Wednesday, January 05, 2005

Outsourcing Intelligence

Tim Shorrock, an outstanding investigative journalist who has probed the expanding empire of crony capitalism, makes a startling observation in his new article in Mother Jones: "Of the estimated $40 billion the United States is expected to spend on intelligence this year, experts say at least 50 percent will go to private contractors" (emphasis added, "The Spy Who Billed Me," January/February 2005).

Shorrock notes that "the outsourcing revolution" in the intelligence community began with the end of the Cold War and exploded "in the mid-1990s under Vice President Al Gore’s Reinventing Government initiative" (January/February 2005). The initiative was said to "create a government that 'works better, costs less, and gets results Americans care about'" ("Frequently Asked Questions about the National Partnership for Reinventing Government," May 2000). Has it?

Any impression of gains in efficiency is most likely illusory: "[W]here the federal workforce has shrunk, the contractor workforce has grown. Paul Light, a scholar at the Brookings Institution, calls this workforce the 'shadow government,' and estimated its size in 1999 at 5.6 million" (Laura Peterson/The Center for Public Integrity, "Outsourcing Government: Service Contracting Has Risen Dramatically in the Last Decade," January 5, 2005).

Rather, the outsourcing of intelligence, Shorrock suggests, removed the already virtually non-existent Congressional oversight of it while creating a profitable nexus of contractors, lobbyists, and government officials:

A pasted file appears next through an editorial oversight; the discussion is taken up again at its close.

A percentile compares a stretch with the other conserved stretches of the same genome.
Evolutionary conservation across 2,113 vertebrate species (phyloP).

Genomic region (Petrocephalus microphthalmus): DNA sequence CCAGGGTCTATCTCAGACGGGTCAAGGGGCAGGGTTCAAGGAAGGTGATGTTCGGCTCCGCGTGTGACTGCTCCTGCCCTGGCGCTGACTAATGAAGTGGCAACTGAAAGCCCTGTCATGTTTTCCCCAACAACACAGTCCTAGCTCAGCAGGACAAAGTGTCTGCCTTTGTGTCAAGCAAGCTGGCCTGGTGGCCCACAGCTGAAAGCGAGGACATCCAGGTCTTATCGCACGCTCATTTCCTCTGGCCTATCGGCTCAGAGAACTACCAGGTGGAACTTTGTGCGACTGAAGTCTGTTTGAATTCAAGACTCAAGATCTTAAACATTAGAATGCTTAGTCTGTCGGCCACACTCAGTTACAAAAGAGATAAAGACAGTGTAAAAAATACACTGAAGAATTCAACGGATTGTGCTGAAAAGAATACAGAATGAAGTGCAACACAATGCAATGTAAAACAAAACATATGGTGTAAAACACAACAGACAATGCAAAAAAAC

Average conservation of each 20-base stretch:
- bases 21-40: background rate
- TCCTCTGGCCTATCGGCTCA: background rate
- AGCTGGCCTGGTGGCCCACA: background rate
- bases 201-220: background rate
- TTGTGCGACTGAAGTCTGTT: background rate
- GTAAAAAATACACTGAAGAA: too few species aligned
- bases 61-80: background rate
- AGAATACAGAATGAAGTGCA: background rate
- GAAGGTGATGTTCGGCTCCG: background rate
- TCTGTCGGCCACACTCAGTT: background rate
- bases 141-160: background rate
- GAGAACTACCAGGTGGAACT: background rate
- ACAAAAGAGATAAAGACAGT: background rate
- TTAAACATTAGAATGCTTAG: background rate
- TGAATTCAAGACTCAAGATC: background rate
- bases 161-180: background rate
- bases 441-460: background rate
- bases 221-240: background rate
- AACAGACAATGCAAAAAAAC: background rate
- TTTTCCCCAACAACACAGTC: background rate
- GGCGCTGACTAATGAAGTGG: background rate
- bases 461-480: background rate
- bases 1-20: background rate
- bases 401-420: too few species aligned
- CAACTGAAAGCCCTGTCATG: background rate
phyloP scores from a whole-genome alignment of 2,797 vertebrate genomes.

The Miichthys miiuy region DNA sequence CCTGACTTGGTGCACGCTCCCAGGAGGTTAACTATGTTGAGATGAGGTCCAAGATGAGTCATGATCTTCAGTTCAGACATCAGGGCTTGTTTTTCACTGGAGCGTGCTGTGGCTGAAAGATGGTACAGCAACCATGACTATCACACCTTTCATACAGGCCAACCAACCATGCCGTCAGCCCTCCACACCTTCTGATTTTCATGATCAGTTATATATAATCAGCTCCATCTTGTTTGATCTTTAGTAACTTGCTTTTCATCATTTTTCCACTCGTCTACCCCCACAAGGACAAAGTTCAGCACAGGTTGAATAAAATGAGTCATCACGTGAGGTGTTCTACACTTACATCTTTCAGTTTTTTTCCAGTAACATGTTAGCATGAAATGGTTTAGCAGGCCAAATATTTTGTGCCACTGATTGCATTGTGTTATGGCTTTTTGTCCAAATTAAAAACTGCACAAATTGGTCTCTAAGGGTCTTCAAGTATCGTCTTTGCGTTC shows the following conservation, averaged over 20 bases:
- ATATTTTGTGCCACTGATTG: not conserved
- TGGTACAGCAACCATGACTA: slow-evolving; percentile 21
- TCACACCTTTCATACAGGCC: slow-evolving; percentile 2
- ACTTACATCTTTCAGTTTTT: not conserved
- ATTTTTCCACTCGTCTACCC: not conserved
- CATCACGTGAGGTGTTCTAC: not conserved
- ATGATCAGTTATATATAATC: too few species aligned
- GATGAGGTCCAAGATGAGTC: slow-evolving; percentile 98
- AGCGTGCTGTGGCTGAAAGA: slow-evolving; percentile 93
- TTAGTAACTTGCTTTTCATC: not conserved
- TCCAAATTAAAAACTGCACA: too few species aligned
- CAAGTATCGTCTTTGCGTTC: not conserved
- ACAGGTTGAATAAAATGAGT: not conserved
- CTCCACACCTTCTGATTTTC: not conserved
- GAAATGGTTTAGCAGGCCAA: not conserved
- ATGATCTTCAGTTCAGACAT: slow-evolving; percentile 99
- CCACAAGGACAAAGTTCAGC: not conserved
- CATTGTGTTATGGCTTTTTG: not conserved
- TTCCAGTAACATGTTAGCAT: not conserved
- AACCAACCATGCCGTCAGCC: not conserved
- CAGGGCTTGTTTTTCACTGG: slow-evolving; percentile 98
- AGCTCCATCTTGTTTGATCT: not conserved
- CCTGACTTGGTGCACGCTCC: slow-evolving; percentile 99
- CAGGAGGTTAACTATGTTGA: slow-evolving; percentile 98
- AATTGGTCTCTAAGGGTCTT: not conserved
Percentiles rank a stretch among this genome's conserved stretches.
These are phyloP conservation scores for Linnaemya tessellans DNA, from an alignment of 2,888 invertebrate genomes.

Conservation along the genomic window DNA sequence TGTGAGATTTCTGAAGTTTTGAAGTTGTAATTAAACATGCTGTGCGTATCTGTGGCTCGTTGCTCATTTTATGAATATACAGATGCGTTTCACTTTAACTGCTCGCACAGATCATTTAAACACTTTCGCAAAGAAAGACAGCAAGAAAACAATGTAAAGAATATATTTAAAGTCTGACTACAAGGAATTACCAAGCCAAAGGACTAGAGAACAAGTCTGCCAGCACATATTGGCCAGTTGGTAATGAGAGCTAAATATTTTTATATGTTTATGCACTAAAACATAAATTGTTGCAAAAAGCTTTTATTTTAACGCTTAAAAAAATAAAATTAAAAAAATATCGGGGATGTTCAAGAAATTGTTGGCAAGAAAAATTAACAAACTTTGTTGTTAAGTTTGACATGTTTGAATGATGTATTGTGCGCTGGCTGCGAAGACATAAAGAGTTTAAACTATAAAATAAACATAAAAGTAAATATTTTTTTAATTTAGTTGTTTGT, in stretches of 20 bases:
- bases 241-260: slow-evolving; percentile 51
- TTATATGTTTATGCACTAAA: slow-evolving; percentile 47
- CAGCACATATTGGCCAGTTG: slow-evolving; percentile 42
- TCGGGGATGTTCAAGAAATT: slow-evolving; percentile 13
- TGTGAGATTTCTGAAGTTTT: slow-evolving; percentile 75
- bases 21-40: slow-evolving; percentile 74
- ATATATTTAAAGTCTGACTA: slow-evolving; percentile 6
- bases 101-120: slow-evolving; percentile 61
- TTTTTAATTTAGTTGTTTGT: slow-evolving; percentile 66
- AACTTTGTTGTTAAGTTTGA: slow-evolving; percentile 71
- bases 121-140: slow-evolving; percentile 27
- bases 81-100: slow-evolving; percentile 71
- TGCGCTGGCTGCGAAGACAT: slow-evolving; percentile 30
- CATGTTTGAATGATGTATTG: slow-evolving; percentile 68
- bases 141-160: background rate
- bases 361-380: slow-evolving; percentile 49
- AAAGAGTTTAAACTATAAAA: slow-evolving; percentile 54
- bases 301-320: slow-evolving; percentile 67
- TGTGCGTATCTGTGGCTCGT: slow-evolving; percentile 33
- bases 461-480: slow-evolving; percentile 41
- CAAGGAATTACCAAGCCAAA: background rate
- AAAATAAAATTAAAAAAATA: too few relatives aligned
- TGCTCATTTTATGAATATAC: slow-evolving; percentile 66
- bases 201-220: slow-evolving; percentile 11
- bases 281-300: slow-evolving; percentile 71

The lines separating contractors from agencies are so blurred that at the leading trade association -- the Security Affairs Support Association (SASA) -- 8 of 20 board members are current government officials. The association represents about 125 intelligence contractors, including Boeing, CACI, General Dynamics, and Computer Sciences Corporation (CSC). Retired Air Force Lt. General Kenneth Minihan, its president and chairman, is yet another former director of the NSA. As a nonprofit, SASA is barred from lobbying, but it frequently sponsors events where government and corporate officials mingle, and it provides information to members of Congress. “We use the term ‘advocacy,’” says Frank Blanco, SASA’s executive vice president. (emphasis added, Shorrock, January/February 2005)
Shorrock is currently working on a book on corporations that are integral part of Washington's foreign policy making. Activists in the anti-war and global justice movements will be sure to find his book an essential reading.

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